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Looking back at the Ancillary Relief Procedural Scheme | Part 2 - Sir Mathew Thorpe

13th May 2021

Last week we published Sir Nicholas Mostyn's recollections of the Ancillary Relief Scheme, which will be celebrating its 25th anniversary in July. This week, we have Sir Mathew Thorpe, who at the time was a High Court judge and member of the ARWP, becoming a chairman in 1994. He was appointed a Lord Justice of Appeal in 1995, a year before the pilot was rolled out. He later became the Head of International Family Justice. He is now retired.

Over the next few weeks, we will also be publishing articles submitted by those involved in the scheme including Jane Simpson, Mr Justice Holman, Roger Bird, Rebecca Bailey-Harris, Sir Paul Coleridge and Maggie Rae.

Then: a high court judge and a member of the ARWP from the start, becoming chairman in 1994. appointed a lord Justice of appeal in 1995, the year before the pilot was rolled out.

later: head of international Family Justice now: retired

The first meeting of the Ancillary Relief Working Party took place on 7 July 1992. It was a judicial initiative. Booth J had identified the failings of the procedure then in force in her much published judgment in Evans v Evans. This was the decade that saw the growth of judicial activism, which was the expression of judicial determination to improve the justice system, remedy its deficiencies. It was no longer good enough to rely on the executive and the legislature to do the job. This movement achieved much in domestic family justice. As well as this initiative we saw the launch of the President’s Interdisciplinary Committee and the President’s International Committee. Less enduring were the negotiation of the Pakistan Protocol and the Cairo Declaration. Undoubtedly the greatest product of judicial activism was the creation and development of the International Hague Judicial Network. In Civil Justice Lord Woolf was contemporaneously introducing sweeping reforms.

The first meeting was the result of discussions I had with my good friend Gerald Angel, the Senior District Judge. We met in his room at his invitation. We were joined by James Holman QC and Nicholas Mostyn for the FLBA and Jane Simpson for the SFLA. The problems besetting the practice were transparent and we readily agreed in outline what had to be done.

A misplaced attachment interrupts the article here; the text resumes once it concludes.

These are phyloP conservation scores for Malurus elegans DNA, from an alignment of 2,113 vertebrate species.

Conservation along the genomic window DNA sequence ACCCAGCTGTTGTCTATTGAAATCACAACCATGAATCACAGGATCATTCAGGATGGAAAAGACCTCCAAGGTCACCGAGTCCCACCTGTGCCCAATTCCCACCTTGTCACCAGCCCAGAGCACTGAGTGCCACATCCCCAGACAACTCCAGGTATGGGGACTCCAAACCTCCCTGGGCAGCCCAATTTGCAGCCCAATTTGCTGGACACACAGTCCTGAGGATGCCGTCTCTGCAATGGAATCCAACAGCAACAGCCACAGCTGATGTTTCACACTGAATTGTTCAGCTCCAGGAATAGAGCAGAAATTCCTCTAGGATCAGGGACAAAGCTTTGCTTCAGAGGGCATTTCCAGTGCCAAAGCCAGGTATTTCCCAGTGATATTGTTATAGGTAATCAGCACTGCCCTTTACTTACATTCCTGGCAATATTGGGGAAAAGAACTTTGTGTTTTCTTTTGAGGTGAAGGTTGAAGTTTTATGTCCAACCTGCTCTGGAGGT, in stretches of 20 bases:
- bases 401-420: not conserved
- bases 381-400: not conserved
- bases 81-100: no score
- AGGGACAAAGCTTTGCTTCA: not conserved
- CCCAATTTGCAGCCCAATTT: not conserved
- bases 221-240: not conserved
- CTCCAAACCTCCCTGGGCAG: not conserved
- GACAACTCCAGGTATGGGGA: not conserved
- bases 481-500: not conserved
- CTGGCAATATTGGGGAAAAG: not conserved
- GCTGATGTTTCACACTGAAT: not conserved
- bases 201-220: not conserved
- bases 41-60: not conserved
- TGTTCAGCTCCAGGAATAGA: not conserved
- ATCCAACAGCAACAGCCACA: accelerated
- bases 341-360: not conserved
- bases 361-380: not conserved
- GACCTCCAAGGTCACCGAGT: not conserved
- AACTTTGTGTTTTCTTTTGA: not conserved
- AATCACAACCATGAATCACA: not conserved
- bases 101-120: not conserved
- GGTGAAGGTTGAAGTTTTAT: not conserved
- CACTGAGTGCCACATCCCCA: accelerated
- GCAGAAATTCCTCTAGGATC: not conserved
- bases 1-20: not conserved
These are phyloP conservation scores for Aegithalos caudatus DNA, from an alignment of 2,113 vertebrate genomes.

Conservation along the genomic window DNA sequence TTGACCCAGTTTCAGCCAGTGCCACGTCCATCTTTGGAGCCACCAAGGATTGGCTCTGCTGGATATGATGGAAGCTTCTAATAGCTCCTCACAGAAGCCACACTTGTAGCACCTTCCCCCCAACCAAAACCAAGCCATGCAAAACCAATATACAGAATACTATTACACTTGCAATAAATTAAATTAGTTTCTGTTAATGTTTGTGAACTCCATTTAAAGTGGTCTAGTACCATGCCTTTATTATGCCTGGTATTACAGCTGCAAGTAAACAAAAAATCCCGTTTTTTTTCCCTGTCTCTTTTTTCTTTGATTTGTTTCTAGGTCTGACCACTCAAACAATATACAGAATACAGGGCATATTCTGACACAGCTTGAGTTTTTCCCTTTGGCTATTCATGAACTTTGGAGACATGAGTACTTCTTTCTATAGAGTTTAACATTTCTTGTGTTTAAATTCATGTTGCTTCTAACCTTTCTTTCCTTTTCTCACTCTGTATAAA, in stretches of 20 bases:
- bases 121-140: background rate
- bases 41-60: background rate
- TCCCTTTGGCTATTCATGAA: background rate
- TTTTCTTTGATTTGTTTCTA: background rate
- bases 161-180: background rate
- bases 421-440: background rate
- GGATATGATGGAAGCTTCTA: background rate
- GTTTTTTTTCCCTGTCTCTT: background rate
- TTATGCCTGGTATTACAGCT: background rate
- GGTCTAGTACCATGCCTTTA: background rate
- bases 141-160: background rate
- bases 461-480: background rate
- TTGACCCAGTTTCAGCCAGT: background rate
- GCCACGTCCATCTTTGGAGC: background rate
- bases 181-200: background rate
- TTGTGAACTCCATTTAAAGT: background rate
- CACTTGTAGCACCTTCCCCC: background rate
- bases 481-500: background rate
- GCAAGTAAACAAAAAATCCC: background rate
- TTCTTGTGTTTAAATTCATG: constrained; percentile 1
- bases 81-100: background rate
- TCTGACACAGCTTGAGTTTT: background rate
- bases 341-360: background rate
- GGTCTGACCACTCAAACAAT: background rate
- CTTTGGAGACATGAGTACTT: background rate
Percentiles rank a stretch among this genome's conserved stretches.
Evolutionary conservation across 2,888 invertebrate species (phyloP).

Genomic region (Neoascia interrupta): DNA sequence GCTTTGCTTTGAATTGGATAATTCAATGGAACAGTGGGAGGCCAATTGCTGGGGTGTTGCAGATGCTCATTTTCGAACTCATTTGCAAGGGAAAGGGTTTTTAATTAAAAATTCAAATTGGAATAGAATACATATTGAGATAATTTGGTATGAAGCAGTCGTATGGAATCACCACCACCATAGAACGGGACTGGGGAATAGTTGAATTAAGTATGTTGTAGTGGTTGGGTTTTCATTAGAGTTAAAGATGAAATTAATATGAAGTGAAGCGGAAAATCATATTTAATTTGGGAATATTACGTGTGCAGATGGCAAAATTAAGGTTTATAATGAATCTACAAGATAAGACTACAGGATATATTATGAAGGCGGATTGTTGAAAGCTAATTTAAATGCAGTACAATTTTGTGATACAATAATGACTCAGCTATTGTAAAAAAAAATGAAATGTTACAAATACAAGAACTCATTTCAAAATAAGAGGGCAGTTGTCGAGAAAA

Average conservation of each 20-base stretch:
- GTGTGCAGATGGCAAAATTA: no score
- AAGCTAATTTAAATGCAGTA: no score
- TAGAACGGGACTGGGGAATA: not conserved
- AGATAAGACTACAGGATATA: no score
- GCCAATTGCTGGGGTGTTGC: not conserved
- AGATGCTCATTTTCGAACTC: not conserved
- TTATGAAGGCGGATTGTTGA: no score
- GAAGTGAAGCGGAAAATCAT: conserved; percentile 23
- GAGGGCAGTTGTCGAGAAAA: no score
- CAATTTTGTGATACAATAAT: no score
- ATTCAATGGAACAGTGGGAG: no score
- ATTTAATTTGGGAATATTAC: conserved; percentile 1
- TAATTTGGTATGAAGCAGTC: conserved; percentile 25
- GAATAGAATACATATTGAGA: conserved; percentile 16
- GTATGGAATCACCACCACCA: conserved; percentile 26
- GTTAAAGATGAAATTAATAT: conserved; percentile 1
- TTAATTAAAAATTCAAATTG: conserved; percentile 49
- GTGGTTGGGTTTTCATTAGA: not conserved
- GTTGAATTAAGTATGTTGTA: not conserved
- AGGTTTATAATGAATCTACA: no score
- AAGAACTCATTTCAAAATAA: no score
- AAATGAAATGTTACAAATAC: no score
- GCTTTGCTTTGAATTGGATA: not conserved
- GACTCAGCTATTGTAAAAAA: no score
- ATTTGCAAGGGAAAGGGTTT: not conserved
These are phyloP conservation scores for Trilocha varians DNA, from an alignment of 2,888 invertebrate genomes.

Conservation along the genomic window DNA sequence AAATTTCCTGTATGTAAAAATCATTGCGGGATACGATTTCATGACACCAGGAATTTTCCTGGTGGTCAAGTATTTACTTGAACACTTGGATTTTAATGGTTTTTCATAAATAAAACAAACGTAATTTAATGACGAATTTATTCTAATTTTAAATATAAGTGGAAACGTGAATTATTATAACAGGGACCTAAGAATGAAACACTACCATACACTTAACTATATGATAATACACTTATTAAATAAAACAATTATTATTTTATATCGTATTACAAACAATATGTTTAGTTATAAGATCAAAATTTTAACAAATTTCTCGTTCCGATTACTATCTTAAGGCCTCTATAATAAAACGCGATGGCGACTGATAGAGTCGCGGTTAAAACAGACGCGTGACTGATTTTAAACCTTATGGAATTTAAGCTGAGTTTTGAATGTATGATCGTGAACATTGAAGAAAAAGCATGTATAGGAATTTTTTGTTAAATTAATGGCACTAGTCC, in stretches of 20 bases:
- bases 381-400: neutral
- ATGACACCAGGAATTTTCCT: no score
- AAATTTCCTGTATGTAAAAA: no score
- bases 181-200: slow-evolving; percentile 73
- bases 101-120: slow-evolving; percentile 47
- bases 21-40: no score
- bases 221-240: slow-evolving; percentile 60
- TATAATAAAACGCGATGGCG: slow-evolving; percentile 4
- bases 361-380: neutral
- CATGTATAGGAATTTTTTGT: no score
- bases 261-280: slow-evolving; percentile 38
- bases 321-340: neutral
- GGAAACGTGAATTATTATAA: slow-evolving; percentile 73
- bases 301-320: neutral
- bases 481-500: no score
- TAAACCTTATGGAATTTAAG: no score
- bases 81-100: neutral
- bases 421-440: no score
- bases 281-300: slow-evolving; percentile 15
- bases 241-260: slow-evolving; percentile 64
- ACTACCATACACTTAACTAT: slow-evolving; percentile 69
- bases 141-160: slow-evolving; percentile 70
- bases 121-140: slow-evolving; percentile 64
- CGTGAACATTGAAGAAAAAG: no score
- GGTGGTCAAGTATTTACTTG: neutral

A year later, 28 June 1993, significant expansion had resulted. The Association of District Judges was represented by DJ Roger Bird. DJ Andrews was there for the Family Proceedings Rules Committee and Richard Sax for the Law Society Family Law Committee. Michael Sayers, who headed the Family Law Department of the Lord Chancellor’s Department, was a very significant addition. We needed the Department’s support to achieve our ends.

A year on I had assumed the chair and declared that after two years of deliberation we had to lay down a timetable to ensure a solid achievement within a reasonable time span.

Another year on that was achieved. At our meeting on 10 July 1995 we agreed formally the new procedures which we submitted to the Lord Chancellor for his approval. At that meeting the group was much strengthened by distinguished academic specialists, Dr Cretney QC and Professor Bailey Harris. Also with us was Paul Coleridge QC who was to play such leading role in explaining all that was new to practitioners throughout the jurisdiction.

The Lord Chancellor, Lord Mackay, not only validated our proposal but adopted the working party as his own Ancillary Relief Working Group. As such we were available for him to consult whenever he wanted advice in this important specialist field of practice.

So many gave so generously to these initiatives as we struggled for reform. The quiet dedication of Gerald Angel, the respect in which Jane Simpson was held throughout the SFLA, the originality of Nicholas Mostyn, the erudition and wisdom of Stephen Cretney ensured our success in launching an evolutionary process of change which has its latest fulfilment in the creation of the Financial Remedies Court throughout our jurisdiction.

Throughout the work of the Committee was immeasurably aided by the support of its secretary, Clive Buckley. Clive was part of the Secretariat at the Principal Registry and his minute taking and general oversight of our efforts was of the highest standard.